New York's Bankers Still Tower Over Europe
(Bloomberg Opinion) -- A blockbuster year for securities trading in 2020 helped some of Europe’s investment banks gain market share as they compete against bigger Wall Street rivals. But the titans of U.S. finance — led by JPMorgan Chase & Co., Goldman Sachs Group Inc. and Morgan Stanley — also expanded, meaning the bigger picture of New York dominance is still the same.
The overall gap between the U.S. and European banks remained steady in 2020 and, if anything, that divide will be harder to close as markets activity recedes from last year’s stratospheric levels. Wall Street’s broader base of business and a U.S. economic engine that’s set to power ahead amid fresh stimulus will be difficult to contend with.
For Europe, ensuring its investment banks can remain in the game is key to a region that needs to deepen its capital markets to fuel growth, not least in the midst of the biggest economic contraction in living memory. While keeping pace with the U.S. is an achievement of sorts — on bond trading at least — no one should kid themselves about who rules the investment banking roost.
Now that the biggest banks have reported their 2020 numbers, it’s clear that two of Europe’s top trading firms — BNP Paribas SA of France and Britain’s Barclays Plc — did make relative gains in fixed-income revenue that surpassed many U.S. peers. But collectively, the top firms in the two continents grew at roughly the same speed in these activities between 2018 and 2020, data from Bloomberg Intelligence show. What’s more, European firms dropped out of the fixed-income top five last year as Deutsche Bank AG slipped back a notch.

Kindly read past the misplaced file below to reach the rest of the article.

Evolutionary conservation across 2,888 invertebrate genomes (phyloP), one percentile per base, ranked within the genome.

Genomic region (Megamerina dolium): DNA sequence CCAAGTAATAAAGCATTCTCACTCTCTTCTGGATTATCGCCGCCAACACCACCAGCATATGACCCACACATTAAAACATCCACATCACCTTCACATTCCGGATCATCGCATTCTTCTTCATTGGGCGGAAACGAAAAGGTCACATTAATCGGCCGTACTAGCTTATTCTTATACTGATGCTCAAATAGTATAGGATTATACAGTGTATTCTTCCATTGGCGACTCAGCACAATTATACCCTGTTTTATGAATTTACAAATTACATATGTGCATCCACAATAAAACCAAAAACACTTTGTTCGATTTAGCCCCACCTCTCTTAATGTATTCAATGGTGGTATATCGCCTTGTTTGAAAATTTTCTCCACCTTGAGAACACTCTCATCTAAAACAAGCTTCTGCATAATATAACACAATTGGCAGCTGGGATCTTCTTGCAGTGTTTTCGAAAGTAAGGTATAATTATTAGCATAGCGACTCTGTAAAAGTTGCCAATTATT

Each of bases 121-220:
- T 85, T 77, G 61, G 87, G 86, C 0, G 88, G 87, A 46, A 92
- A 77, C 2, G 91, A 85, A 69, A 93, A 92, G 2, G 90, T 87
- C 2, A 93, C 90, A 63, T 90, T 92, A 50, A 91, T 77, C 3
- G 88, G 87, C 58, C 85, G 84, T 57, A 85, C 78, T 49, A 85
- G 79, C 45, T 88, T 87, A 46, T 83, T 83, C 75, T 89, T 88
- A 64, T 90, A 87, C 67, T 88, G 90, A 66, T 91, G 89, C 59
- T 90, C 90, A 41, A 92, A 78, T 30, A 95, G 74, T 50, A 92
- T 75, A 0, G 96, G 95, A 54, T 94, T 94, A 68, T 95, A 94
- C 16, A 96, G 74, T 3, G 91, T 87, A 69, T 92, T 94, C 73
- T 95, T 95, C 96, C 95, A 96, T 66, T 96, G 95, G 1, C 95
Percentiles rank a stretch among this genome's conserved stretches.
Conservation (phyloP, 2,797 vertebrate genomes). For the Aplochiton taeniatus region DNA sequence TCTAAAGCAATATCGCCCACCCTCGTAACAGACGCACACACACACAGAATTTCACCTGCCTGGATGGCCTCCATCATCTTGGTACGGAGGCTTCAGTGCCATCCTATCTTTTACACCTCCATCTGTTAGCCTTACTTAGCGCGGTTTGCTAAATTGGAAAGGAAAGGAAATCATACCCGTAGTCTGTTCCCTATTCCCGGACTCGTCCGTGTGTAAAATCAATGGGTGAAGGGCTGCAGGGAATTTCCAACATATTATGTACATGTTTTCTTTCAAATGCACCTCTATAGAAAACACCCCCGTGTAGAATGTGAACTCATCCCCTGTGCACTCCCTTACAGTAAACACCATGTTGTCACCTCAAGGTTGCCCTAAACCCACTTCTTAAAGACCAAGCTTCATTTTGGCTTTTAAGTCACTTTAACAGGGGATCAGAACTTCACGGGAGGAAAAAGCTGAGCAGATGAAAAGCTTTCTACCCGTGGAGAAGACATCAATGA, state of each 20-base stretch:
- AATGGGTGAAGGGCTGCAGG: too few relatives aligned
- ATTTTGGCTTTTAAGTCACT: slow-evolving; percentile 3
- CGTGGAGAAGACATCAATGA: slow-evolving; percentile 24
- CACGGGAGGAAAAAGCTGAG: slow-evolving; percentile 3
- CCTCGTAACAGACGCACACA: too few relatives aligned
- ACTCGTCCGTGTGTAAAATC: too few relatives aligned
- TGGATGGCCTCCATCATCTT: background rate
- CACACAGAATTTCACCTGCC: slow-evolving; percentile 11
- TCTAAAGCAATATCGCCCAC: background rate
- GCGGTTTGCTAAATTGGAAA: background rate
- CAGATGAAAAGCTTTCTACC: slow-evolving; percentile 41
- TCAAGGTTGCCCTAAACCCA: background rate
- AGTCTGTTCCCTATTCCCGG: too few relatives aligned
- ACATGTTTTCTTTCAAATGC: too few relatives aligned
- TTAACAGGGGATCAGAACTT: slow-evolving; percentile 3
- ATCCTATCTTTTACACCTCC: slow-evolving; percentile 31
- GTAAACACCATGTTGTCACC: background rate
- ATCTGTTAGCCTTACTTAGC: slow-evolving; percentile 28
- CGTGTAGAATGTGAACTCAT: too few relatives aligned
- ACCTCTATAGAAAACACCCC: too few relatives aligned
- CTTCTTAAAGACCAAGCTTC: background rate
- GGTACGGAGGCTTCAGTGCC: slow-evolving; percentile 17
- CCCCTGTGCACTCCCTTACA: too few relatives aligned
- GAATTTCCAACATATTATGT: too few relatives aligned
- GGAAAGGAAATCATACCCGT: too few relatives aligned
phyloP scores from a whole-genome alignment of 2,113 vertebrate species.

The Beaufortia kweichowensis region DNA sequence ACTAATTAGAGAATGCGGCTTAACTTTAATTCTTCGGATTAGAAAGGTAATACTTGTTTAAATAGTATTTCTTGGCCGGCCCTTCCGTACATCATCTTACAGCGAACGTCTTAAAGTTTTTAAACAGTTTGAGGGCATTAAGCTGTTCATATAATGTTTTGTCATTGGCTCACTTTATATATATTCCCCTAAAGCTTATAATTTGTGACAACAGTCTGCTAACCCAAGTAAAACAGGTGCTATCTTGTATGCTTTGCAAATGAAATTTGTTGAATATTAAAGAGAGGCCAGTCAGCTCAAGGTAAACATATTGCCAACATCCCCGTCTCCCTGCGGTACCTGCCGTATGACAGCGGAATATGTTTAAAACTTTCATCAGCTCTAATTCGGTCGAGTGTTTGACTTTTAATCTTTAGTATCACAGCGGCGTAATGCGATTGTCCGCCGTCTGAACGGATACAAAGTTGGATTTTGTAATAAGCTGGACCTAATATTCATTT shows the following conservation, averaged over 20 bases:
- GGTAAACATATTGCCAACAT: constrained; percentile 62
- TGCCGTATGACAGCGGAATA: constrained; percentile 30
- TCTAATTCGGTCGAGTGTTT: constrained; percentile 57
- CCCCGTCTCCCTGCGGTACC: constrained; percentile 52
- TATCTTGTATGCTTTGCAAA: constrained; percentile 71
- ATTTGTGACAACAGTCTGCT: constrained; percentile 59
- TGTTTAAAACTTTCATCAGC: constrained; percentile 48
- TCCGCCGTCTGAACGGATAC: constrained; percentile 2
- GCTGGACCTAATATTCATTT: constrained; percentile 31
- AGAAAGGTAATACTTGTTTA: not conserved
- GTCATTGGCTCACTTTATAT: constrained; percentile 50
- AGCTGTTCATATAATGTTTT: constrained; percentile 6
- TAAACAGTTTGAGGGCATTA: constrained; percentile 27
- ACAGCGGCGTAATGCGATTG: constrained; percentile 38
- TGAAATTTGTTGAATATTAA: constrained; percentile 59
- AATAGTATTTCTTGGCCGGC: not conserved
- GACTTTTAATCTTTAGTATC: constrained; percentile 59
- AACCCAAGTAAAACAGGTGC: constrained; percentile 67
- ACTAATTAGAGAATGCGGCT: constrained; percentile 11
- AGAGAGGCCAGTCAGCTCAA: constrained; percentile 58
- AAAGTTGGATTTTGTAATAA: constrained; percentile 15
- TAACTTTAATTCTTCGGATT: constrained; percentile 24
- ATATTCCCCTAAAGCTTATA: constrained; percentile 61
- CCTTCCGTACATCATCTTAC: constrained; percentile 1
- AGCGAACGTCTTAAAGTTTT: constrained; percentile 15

While it’s difficult to know precisely how business moved around — banks don’t disclose revenue by region, for example — European firms probably benefited in part from some of their smaller regional rivals retrenching in bond trading.
Meanwhile, in the smaller equities business the Europeans’ performance was poor last year, with BNP and Societe Generale SA losing money on derivatives that backfired. In equities the top European firms have lost ground to Wall Street since 2018. Only one European bank, Switzerland’s UBS Group AG, was among the world’s top five equity traders last year.
This all matters because European firms, from Deutsche to SocGen, have been trying to convince their shareholders to let them stick with their trading operations to balance their businesses. Investors had been burned by years of meager profitability from these activities because of post-financial crisis rules and banks trying to be all things to all people. But fixed-income trading was largely a silver lining in 2020, helping to offset low and declining margins in commercial lending and pandemic-related worries about loan losses.
The craze for special-purpose acquisition companies (SPACs) has provided juicy capital-markets commissions for European firms, too. But it’s hard to see the continental lenders’ broader troubles becoming any easier.
Even if they do stick with trading, keeping up with Wall Street will only get tougher. The shift to electronic trading will need further investment and Wall Street’s deeper pockets are better suited to that. While Barclays says it will be judicious in the pace of investments, JPMorgan has increased its spending. The shift to passive investments — led by BlackRock Inc. and Vanguard Group — provides U.S. banks with vast flows of activity.
You can see why European regulators want to encourage consolidation. Even the biggest lenders here have been struggling for years to keep up with global finance. The fragmentation of the region’s markets after Brexit will be another headwind.
The trading horserace isn’t just of interest to industry highfliers seeking to justify their bonuses. Whether European banks can stay fit, healthy and well-capitalized will help determine how well the economy emerges from the ravages of Covid.
This column does not necessarily reflect the opinion of the editorial board or Bloomberg LP and its owners.
Elisa Martinuzzi is a Bloomberg Opinion columnist covering finance. She is a former managing editor for European finance at Bloomberg News.
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